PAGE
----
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personal statements(55 Posts)
DS will be applying for uni in the autumn. I've been reading a lot lately about how personal statements should focus less on outside interests/other subjects and should give specific examples to support any claims to be 'passionate' etc about a subject.
He wants to do physics. I'm not sure how he can demonstrate his love of the subject. Other subjects are maths, computing and electronics and he's done things like build his own computer. But I can't think of anything specifically related to physics.
One of his brothers does geography and was able to write about his fossil collecting, being a member of the Royal Geographical Society etc.
I'm wondering if there are any physics societies he could join as a 17 year old. Any advice would be much appreciated.
Is he doing a project as part of his physics course? My son did advanced higher physics which includes an optional project and did a Youngs modulus experiment and talked about the relevance of that to engineering (he was doing mech eng). Talking about why he chose any optional bits (if there are any, when I did physics A level in the 80s it was inflexible) may be good.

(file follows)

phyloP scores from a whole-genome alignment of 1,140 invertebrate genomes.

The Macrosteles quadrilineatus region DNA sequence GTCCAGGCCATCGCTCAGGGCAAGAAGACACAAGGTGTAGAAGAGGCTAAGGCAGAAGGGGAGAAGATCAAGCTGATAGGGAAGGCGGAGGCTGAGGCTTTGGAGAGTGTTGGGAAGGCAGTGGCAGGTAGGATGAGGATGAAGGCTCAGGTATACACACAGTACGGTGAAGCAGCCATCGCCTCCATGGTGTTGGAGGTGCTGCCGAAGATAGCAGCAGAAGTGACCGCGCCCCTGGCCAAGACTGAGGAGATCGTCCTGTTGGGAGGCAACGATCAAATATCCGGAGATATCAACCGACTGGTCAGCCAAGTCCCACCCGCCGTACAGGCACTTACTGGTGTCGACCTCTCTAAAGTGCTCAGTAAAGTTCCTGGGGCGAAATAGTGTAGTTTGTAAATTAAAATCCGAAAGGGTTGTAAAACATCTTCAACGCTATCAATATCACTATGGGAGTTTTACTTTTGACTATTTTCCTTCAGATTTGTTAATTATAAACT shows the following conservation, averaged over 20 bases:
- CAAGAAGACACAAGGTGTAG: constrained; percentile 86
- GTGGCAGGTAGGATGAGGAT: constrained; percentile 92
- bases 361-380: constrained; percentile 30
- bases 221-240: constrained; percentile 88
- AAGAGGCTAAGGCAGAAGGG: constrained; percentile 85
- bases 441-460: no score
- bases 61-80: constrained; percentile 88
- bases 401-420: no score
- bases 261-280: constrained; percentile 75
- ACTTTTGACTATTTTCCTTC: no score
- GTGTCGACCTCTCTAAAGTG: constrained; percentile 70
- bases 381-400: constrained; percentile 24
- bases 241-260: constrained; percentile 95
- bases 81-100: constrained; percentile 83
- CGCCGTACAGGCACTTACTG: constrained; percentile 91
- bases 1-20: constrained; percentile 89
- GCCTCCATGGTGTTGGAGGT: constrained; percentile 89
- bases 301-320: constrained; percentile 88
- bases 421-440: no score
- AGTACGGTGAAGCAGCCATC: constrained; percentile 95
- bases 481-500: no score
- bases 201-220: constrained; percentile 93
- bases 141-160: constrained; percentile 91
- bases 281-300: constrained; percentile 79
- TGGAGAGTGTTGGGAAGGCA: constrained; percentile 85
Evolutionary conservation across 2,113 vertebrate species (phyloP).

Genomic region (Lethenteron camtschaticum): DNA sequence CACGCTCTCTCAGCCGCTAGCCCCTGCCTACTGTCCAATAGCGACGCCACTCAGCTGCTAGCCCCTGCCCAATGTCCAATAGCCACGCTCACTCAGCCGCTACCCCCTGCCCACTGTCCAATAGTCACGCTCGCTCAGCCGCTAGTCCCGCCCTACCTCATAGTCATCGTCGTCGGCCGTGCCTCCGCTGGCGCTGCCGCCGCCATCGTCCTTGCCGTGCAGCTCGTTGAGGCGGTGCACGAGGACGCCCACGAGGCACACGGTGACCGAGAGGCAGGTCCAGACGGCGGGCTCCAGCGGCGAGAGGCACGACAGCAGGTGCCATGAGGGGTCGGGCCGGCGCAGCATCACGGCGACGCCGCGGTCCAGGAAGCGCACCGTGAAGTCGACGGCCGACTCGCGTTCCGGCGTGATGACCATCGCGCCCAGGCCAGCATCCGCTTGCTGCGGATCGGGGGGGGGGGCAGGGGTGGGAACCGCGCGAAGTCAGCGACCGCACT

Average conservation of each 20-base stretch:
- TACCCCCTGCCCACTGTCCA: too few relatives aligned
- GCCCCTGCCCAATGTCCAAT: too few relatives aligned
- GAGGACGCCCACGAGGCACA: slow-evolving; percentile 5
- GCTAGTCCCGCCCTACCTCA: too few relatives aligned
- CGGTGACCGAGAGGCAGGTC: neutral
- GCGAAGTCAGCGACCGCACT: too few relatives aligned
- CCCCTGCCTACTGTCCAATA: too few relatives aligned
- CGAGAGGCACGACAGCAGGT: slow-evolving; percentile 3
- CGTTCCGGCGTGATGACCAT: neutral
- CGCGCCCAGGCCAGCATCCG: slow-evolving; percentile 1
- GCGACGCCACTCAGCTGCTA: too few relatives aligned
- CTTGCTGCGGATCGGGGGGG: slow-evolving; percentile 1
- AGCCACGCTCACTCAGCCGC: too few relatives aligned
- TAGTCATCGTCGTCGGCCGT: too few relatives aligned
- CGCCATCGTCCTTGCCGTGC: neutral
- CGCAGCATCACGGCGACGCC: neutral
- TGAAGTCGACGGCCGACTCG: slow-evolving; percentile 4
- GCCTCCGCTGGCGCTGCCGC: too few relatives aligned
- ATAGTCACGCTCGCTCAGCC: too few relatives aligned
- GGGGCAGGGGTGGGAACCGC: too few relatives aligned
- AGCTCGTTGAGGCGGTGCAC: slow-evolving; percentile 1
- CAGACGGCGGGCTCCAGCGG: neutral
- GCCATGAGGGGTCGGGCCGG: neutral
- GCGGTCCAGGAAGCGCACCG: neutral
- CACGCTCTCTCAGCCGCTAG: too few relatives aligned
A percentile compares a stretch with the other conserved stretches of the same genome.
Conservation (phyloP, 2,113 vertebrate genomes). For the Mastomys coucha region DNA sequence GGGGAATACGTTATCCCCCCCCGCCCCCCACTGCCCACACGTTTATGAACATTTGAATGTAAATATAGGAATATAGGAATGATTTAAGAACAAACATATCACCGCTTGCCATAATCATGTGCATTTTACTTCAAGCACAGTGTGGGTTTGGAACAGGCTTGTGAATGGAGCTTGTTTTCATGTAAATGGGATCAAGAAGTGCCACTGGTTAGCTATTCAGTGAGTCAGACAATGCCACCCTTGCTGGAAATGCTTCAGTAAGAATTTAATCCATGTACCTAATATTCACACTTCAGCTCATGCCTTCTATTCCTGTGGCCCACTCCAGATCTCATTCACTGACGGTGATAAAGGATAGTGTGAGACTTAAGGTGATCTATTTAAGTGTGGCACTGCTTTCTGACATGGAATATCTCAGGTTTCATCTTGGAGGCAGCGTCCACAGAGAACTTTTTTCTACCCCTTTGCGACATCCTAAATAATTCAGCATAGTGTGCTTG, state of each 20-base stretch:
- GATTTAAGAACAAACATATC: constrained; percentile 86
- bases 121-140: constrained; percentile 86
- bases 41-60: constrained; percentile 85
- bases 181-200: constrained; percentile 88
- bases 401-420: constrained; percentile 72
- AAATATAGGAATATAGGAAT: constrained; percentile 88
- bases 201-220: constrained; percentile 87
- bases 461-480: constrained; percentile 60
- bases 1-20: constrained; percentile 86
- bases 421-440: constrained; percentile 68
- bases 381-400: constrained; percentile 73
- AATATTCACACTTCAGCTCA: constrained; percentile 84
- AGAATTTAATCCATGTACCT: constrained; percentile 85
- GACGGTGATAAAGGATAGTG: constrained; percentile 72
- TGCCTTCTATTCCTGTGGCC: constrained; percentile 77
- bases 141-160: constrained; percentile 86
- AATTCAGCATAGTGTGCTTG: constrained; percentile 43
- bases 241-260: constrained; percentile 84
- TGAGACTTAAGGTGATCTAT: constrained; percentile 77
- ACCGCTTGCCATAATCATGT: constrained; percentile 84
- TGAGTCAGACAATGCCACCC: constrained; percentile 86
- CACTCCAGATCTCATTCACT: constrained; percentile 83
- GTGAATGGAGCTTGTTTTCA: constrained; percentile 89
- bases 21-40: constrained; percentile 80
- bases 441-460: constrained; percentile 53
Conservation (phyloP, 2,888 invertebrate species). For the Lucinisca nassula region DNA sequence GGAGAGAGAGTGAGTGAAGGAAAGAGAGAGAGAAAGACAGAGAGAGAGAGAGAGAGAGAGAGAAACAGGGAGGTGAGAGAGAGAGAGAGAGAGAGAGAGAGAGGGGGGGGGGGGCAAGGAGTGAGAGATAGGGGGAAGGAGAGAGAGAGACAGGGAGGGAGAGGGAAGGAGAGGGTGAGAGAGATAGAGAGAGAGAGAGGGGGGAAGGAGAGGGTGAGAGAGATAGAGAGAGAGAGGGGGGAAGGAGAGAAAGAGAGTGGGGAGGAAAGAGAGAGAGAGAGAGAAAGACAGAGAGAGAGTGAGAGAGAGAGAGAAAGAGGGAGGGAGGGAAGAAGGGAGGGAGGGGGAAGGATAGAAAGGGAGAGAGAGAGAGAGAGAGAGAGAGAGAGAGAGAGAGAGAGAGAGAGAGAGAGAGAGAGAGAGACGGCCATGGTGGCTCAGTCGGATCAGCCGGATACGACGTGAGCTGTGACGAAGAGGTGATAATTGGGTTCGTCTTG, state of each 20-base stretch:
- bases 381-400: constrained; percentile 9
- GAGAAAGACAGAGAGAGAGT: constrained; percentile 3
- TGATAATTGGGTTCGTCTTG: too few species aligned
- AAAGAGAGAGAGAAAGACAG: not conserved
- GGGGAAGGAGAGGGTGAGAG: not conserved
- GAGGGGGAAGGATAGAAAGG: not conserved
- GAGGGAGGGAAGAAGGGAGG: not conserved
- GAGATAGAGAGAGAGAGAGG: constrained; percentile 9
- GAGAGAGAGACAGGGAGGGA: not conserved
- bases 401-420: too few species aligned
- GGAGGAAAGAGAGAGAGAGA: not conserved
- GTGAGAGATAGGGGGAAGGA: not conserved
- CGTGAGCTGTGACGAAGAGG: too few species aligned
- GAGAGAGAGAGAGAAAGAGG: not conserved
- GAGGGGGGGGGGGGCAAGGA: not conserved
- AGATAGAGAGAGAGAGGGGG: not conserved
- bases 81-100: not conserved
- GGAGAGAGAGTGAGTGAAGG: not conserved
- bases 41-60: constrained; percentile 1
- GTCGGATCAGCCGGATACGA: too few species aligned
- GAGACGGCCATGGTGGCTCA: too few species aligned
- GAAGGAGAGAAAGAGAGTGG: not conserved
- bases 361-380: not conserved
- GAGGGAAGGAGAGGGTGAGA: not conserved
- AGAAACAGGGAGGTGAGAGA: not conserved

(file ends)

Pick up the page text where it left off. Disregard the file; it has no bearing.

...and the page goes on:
Too late now for Nuffield foundation stuff.
? which area of physics he's interested in, why physics?
? astronomy society
No he's not doing a project. He says straight physics rather than theoretical physics (I'm an Eng Lit grad so it's all a bit impenetrable to me).
Can he find out if there are any public lectures he can go to at your closest University? Or there's often day courses on aimed at that age so they can get a 'taster day' of what studying the degree course can be like. Maybe you/he could look into this?
There are many public lectures and events, both at universities, online and run by organisations such as New Scientist. See for example New Scientist Live events. Google an area of physics that he is interested in to find lots of online talks. There are also lots of popular science books about particle physics, astronomy, cosmology etc. Think also about the Physics Olympiads.